“The web has always attracted mavericks and entrepreneurs, and a rocky economy makes the freelance life more desirable (or at least more inevitable) than ever. So what happens when your freelance business starts to grow? How big can you get without getting bad? How can freelancers and small teams compete with traditional agencies? Hip freelancers and cool agency heads will answer questions, compare experiences, and tell their stories.“
Jeffrey Zeldman, Founder & Executive Creative Director, Happy Cog Studios (Moderator)
Roger Black, President, Roger Black Studio
Kristina Halvorson, President, Brain Traffic
Whitney Hess, User Experience Designer
Question: We planned this panel a year ago, before the recession, but when things were starting to slow down. How did everyone start out working independently, how was the economy?
Zeldman: It was 1999, I wasn’t feeling like the creative process was clean, he wasn’t enjoying the agency life and how it worked. I started Happy Cog in 2000 while the dot.com was falling.
Hess: August of 2008. I had been freelancing since 2005, but got to the point where the gigs I was getting were bigger and more interesting and I had a lot more control and input. I had more fulfillment than my full time job. If not now, when?
Halvorson: I lost my last job on 12 September 2001. When I came up for air, there were no more jobs, so I had to make one up. What do I feel really confident about? I knew a little about a lot of things, but one thing I felt really good about was writing. I started handing out business cards saying I was a copywriter. I slowly built a client base that slowly gave me more work than I can handle, so I had to hire. I know have 14 employees.
Zeldman: A lesson I heard there, pick someting you’re good at, and call yourself that.
Halvorson: If you can stand up in front of an audience and hold your own on a topic for 10 or 15 minutes, you can probably make money off that.
Black: Do what you would do anyway, and do it on your own. A boss is going to get in your way. We have a team of freelancers that we sometime collaborate on projects with, and pretty regularly, but everyone has their own website, etc.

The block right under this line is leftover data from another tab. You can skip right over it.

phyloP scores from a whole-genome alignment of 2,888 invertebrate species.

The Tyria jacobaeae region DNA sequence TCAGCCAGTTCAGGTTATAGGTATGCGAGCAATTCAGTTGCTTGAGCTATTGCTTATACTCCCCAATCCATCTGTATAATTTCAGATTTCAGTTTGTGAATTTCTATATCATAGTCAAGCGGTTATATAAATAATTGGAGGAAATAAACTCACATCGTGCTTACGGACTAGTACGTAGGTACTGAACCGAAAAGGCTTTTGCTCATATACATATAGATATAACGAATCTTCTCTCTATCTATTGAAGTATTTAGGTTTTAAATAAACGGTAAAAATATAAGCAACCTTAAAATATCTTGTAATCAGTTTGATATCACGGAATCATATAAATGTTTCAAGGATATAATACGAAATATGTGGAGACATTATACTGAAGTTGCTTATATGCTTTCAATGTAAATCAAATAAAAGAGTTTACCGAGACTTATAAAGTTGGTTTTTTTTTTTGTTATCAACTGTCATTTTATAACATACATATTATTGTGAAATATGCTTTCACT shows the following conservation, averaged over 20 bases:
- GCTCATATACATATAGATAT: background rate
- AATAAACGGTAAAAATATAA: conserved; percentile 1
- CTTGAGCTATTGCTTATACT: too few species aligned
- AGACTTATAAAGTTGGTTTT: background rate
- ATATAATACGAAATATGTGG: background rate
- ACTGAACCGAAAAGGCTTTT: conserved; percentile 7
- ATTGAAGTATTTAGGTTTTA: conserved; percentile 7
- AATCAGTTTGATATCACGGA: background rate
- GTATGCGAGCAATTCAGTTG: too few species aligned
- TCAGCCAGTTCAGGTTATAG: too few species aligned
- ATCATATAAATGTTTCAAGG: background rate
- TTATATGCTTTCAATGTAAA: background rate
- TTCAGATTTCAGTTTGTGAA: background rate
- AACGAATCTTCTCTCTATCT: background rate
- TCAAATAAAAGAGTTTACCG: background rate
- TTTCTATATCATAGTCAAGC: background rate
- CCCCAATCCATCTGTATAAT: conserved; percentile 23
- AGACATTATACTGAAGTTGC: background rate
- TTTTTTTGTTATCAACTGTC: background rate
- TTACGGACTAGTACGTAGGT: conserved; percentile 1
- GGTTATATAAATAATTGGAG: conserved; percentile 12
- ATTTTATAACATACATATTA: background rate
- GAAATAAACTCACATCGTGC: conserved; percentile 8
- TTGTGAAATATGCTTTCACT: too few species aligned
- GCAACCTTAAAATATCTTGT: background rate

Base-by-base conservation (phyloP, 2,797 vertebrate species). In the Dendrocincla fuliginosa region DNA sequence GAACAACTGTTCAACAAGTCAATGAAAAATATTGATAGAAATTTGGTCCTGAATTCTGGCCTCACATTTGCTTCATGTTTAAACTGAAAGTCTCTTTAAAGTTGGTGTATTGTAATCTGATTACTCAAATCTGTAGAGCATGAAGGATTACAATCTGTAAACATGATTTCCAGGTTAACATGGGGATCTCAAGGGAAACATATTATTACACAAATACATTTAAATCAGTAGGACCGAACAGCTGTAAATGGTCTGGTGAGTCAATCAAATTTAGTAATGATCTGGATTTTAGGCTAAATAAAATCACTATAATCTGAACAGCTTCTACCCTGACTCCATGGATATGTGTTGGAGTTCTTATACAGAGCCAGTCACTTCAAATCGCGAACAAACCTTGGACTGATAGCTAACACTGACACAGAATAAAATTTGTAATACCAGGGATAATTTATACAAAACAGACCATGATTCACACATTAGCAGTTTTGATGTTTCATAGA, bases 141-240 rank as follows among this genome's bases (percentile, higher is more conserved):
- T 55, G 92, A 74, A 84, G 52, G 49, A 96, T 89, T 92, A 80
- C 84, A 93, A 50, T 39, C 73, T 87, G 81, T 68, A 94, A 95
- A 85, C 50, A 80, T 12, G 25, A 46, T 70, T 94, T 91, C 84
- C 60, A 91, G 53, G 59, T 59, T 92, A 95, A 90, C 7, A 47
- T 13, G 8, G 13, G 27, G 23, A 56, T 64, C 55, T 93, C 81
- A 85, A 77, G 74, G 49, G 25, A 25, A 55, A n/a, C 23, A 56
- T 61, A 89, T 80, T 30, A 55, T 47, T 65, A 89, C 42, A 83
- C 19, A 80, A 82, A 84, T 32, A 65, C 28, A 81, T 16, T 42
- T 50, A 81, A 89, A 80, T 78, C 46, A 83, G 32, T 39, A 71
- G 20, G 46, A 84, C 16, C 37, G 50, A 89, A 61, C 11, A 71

Zeldman: Bring great people in on a project that will do the job well and pay them well.
Hess: When I started freelance, I wasn’t just doing what I do now. I had an education in computer interaction, and I do a lot of that. But a lot of people who came to me at first was end-to-end web development. I wasn’t getting paid very much, so couldn’t pay someone who might be good at something like graphic design. Finally I accepted that I am a good user experience designer, and I should position myself as that.
Question: Finding one and finding better clients. How do we do that? How do you get rid of bad clients?
Zeldman: For me, they were someone who read something I had written, and they contacted me. So for me, I got myself out with writing or speaking.
Hess: I started out with family and friends. That grew into their family and friends. I had also worked for two bigger agencies, and I reached out to my network their, as those colleagues moved around and needed work done. It became a referral system and it’s been really all networking. There’s something that I know that they don’t know, and vice versa. You become resources for each other.
Halvorson: I knew I’d have to go to these networking things and hand out business cards and it’s just not my thing. There are other ways to do it. I built my business on food, who would turn down food? I took people out to nice dinners, and would introduce what I do.
Black: Start small. Many people think they have to work for a high-profile company to grow. It’s not so. You can start out small, and snowball. You start building a portfolio.
Zeldman: There are different types of non-profits. Those with money, and those without. But some big names are really important regardless of the money. I got Amnesty International, they didn’t pay much, but man did that work. To a large extent, writing also makes a huge difference. Write write write.